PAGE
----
Undersaturated Solutions

Undersaturated solutions are what their name implies - a solution that has not yet reached saturation. ⬇️
With an undersaturated solution, you can add more solute and it will continue to dissolve (with the temperature remaining constant). Like saturated solutions, an undersaturated solution can be modeled using a solubility curve, representing a point below the solubility curve.

Supersaturated Solutions

Supersaturated solutions are a type of solution where you have more solute than you can dissolve in the solvent. You have basically surpassed the saturation point. ⬆️
In order to accomplish this, a chemist heats up the solution and then adds enough solute to saturate it at that temperature. The chemist would then slowly cool the solution down to the temperature they desire. This creates a supersaturated solution that when agitated will produce crystals. These crystals are extra solutes coming out of the solution, allowing the supersaturated solution to return to its saturated state.
With this being said, you can identify when a solution will be supersaturated by looking above the solubility curve on a graph.

A supersaturated solution of CH3COONa, GIF Courtesy of Gyfcat

Factors Affecting Solubility

The solubility of a substance is influenced by several factors, including the temperature of the solvent, the concentration of the solvent, and the presence of other substances.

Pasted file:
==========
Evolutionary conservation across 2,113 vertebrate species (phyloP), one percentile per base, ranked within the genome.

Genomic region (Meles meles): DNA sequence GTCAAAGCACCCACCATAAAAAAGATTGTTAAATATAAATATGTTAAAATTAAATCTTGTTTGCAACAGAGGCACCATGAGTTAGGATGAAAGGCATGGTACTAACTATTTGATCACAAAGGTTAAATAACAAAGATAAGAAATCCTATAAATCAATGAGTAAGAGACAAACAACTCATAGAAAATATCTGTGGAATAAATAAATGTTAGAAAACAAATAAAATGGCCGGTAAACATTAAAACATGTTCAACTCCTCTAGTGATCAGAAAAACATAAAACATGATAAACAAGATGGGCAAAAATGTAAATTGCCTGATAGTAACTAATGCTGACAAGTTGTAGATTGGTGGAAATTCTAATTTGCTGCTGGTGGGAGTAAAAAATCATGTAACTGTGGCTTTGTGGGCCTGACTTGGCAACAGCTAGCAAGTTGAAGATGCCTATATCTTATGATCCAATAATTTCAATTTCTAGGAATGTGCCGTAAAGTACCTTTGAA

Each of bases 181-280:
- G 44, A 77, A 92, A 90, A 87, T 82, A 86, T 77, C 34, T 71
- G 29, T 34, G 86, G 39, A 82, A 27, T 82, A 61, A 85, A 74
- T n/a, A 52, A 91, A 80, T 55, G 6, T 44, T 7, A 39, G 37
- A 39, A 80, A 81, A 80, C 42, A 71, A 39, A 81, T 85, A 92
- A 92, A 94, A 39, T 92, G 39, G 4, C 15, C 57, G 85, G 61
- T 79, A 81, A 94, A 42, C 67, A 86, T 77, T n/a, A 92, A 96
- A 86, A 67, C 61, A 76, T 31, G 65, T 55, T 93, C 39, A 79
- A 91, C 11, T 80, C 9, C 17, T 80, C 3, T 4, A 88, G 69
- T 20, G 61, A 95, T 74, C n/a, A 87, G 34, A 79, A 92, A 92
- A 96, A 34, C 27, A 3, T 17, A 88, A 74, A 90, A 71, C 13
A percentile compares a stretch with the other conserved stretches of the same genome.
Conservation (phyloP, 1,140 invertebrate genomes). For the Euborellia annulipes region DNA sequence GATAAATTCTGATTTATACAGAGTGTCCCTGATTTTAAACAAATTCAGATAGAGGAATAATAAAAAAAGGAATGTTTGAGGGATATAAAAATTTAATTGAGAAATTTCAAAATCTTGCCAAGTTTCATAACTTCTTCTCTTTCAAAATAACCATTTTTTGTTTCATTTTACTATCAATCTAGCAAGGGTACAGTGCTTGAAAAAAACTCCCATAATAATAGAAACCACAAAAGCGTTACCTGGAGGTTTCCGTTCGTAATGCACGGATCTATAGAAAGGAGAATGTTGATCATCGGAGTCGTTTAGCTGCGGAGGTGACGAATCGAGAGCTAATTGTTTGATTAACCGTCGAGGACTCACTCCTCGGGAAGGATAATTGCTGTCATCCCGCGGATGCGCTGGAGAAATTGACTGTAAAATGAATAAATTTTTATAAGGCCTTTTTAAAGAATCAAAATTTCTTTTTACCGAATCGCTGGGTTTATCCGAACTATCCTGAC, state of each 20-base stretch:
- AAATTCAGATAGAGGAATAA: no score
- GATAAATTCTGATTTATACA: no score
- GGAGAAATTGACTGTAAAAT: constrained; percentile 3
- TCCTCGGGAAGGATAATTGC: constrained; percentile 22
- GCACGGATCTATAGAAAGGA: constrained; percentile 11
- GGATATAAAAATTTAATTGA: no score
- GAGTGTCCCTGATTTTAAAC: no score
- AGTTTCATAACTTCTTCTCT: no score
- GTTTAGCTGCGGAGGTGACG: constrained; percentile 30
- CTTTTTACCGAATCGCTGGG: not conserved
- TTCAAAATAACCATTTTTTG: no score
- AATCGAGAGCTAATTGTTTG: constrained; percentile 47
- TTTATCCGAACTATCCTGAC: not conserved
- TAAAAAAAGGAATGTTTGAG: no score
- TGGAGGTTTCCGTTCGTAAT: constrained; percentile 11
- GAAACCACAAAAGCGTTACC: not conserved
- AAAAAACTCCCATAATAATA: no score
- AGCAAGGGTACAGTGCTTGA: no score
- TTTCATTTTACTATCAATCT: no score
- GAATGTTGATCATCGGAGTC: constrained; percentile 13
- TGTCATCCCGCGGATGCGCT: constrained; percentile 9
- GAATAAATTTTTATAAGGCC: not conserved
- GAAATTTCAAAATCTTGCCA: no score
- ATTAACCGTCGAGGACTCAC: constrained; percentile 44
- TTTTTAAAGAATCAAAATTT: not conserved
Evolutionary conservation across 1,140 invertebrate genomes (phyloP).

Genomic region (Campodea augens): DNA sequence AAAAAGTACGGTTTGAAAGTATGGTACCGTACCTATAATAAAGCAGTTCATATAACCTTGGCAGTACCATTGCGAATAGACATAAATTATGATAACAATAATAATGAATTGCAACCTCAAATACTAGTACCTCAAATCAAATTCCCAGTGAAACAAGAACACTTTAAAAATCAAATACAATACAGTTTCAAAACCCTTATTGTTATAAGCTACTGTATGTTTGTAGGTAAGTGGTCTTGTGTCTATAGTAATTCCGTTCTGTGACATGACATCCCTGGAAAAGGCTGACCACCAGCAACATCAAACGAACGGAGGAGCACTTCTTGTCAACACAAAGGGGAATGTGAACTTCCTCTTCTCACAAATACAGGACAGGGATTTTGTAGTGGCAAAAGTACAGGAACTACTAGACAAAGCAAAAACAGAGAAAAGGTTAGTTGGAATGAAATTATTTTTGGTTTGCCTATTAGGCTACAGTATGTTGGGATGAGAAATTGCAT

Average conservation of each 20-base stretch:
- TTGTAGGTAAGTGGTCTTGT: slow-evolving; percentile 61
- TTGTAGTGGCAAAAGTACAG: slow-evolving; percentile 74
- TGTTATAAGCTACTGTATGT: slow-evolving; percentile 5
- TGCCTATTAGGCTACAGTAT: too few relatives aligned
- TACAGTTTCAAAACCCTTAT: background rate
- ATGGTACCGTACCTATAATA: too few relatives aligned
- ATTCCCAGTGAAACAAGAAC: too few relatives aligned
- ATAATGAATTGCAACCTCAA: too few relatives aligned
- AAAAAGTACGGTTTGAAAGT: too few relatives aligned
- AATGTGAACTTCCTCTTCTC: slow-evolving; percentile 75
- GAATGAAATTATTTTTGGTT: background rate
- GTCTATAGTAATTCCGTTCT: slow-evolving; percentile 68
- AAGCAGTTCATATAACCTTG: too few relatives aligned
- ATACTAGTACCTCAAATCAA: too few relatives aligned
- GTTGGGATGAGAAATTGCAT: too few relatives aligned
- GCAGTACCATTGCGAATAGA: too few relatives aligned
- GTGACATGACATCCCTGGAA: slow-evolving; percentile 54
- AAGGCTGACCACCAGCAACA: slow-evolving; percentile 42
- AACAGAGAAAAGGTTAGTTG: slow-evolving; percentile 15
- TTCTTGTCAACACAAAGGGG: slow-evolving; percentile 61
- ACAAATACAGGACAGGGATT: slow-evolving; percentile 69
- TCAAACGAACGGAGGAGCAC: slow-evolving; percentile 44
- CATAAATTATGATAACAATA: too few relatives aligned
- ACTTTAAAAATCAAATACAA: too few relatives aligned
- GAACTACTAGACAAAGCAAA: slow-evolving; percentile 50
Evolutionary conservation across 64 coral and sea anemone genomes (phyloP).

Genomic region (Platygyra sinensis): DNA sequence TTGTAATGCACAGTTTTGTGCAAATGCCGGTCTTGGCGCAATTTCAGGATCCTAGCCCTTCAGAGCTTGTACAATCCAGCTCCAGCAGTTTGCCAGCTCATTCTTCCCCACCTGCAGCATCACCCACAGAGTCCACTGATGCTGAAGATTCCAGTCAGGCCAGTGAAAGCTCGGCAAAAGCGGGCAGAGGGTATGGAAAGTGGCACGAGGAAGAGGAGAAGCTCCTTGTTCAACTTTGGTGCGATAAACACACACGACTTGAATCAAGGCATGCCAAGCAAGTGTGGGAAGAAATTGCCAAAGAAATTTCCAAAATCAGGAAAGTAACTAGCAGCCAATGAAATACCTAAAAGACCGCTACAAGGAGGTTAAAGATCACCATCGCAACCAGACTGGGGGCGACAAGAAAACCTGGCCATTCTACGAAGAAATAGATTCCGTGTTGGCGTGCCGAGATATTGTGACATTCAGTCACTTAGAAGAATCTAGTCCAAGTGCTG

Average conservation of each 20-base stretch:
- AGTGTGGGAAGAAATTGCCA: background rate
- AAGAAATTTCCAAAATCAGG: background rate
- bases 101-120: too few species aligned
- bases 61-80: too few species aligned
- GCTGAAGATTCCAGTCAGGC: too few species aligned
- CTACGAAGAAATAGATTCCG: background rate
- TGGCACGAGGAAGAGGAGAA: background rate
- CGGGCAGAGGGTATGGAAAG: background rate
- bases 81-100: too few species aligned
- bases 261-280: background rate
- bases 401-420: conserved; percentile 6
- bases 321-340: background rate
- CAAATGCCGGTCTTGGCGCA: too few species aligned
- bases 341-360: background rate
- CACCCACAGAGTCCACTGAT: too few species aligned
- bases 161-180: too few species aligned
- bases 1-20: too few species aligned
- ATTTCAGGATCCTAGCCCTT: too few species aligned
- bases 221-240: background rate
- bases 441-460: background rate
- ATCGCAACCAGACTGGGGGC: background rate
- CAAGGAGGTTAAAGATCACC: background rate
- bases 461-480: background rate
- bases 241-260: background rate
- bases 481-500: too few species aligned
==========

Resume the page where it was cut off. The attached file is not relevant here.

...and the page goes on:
As mentioned before, the polarity of both the solvent and solutes has a huge effect on solubility. This concept can always be thought of as "like dissolves like." Nonpolar substances are more likely to dissolve in nonpolar solvents and polar substances are more likely to dissolve in polar solvents.


Pressure only affects the solubility of gases. At higher pressures, more gas can be dissolved in the solvent, while at lower pressures, less gas will dissolve. In other words, as pressure increases, solubility increases as well. This phenomenon explains why soda🥤 becomes flat over time.
This can also be seen using Henry's Law: C = kP, where...
  • C stands for the concentration of the dissolved gas in molarity
  • k stands for Henry's law constant
  • P stands for the partial pressure of the gas above the solution
This equation is just an extra piece of information that your teacher may speak about, and it is not necessary for the AP.
For solids and liquids, pressure does not affect solubility. This is very important and you will have to start paying attention to the phase at which the compounds you are discussing are in.


As mentioned before when taking a look at solubility curves, as temperature increases, the solubility of solids and liquids increases as well. This is due to the increased kinetic energy of the solvent molecules at higher temperatures, allowing them to more effectively dissolve the solute. Remember, temperature can be thought of as the average kinetic energy of particles.
This trend is different for gases: as temperature increases, the solubility of the gas decreases.

Concentration of the Solvent

The solubility of a substance generally increases as the concentration of the solvent increases. This is due to the increased number of solvent molecules present, which allows for more solute to dissolve.

Presence of Other Substances

The solubility of a substance can be influenced by the presence of other substances, such as electrolytes or solutes. The presence of these substances can affect the solubility of the solute by altering the chemical nature of the solvent or by competing for the same binding sites on the solvent molecules.

Surface Area

The solubility of a substance is generally influenced by the surface area of the solute. A smaller solute particle size will generally increase the solubility of the substance, as it allows for a greater surface area to be exposed to the solvent.